Selling over 100,000 copies in India, where it was published first in the original Tamil and then in a celebrated translation by Penguin India, Perumal Murugan’s One Part Woman has become a cult phenomenon in the subcontinent, captivating Indian readers and jump-starting conversations about caste and female empowerment. Set in South India during the British colonial period but with powerful resonance to the present day, One Part Woman tells the story of a couple, Kali and Ponna, who are unable to conceive, much to the concern of their families—and the crowing amusement of Kali’s male friends. Kali and Ponna try anything to have a child, including making offerings at different temples, atoning for past misdeeds of dead family members, and even circumambulating a mountain supposed to cure barren women, but all to no avail.
A more radical plan is required, and the annual chariot festival, a celebration of the god Maadhorubaagan, who is one part woman, one part man, may provide the answer. On the eighteenth night of the festival, the festivities culminate in a carnival, and on that night the rules of marriage are relaxed, and consensual sex between unmarried men and women is overlooked, for all men are considered gods. The festival may be the solution to Kali and Ponna’s problem, but it soon threatens to drive the couple apart as much as to bring them together. Wryly amusing, fable-like, and deeply poignant, One Part Woman is a powerful exploration of a loving marriage strained by the expectations of others, and an attack on the rigid rules of caste and tradition that continue to constrict opportunity and happiness.
Praise for One Part Woman:
“A major Indian writer . . . Dark currents run through One Part Woman . . . Kali and Ponna, a couple who are erotically wrapped up in each other, withstand waves of derision because they have not conceived a child after a decade of marriage . . . When describing the farming communities of South India, Mr. Murugan is neither sentimental nor harsh.”—New York Times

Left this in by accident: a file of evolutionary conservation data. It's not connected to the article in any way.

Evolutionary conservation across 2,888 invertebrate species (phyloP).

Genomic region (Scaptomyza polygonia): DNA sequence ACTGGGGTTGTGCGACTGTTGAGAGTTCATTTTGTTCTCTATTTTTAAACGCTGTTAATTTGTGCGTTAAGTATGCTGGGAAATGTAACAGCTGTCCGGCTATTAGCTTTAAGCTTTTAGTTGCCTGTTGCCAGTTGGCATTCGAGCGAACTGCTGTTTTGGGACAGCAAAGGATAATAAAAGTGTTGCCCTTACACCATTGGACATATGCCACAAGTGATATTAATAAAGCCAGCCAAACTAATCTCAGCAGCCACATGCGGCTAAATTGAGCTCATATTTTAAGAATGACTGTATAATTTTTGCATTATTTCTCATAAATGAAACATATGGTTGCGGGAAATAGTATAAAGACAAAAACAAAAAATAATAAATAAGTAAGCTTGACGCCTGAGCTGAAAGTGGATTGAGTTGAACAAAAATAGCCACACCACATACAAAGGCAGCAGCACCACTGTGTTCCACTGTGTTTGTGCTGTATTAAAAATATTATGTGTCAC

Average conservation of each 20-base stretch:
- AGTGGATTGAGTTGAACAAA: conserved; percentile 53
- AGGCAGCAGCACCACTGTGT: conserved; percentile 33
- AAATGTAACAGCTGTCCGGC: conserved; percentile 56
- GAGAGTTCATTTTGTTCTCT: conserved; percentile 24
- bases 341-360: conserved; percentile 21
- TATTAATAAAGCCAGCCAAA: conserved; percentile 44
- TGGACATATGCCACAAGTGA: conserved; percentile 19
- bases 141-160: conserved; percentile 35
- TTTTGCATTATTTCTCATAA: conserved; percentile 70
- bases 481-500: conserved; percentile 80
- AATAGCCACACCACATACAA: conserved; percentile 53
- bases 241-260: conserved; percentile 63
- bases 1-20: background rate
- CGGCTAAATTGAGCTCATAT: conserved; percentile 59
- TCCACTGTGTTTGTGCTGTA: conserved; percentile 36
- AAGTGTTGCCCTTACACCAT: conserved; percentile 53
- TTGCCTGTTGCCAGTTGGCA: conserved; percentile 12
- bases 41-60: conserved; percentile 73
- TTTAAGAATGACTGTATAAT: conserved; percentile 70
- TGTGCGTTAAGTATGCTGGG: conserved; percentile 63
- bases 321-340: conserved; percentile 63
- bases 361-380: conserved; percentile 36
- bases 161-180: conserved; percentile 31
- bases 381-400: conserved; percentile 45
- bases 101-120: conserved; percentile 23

“A fable about sexual passion and social norms, pleasure and the conventions of family and motherhood . . . A lovely rendering of the Tamil.”—Biblio (India)
“Perumal Murugan turns an intimate and crystalline gaze on a married couple in interior Tamil Nadu. It is a gaze that lays bare the intricacies of their story, culminating in a heart wrenching denouement that allows no room for apathy . . . One Part Woman is a powerful and insightful rendering of an entire milieu which is certainly still in existence. [Murugan] handles myriad complexities with an enviable sophistication, creating an evocative, even haunting, work . . . Murugan’s writing is taut and suspenseful . . . Aniruddhan Vasudevan’s translation deserves mention—the language is crisp, retaining local flavor without jarring, and often lyrical.”—The Hindu Business Line (India)
“An evocative novel about a childless couple reminds us of the excellence of writing in Indian languages . . . This is a novel of many layers; of richly textured relationships; of raw and resonant dialogues and characters . . . Perumal Murugan’s voice is distinct; it is the voice of writing in the Indian languages rich in characters, dialogues and locales that are unerringly drawn and intensely evocative. As the novel moves towards its inevitable climax, tragic yet redemptive, the reader shares in the anguish of the characters caught in a fate beyond their control. It is because a superb writer has drawn us adroitly into the lives of those far removed from our acquaintance.”—Indian Express
“Murugan imbues the simple story of a young couple, deeply in love and anxious to have a child, with the complexities of convention, obligation and, ultimately, conviction . . . An engaging story.”—Time Out (India)
“One Part Woman has the distant romanticism of a gentler, slower, prettier world, but it is infused with a sense of immediacy . . . Murugan intricately examines the effect the pressure to have a child has on [the couple’s] relationship . . . One Part Woman is beautifully rooted in its setting . . . Murugan delights in description and Aniraddhan translates it ably.”—Open (India)
“A superb book in which tenderness, love and desire kindle each other into a conflagration of sexual rapture.”—Bapsi Sidhwa, author of Water
“Perumal Murugan opens up the layers of desire, longing, loss and fulfillment in a relationship with extraordinary sensitivity and surgical precision.”—Ambai, author of In a Forest, A Deer
Praise for Perumal Murugan:
“Versatile, sensitive to history and conscious of his responsibilities as a writer, Murugan is . . . the most accomplished of his generation of Tamil writers.”—Caravan
“The Tamil Irvine Welsh.”—Guardian
“Powerful . . . lyrical.”—The Hindu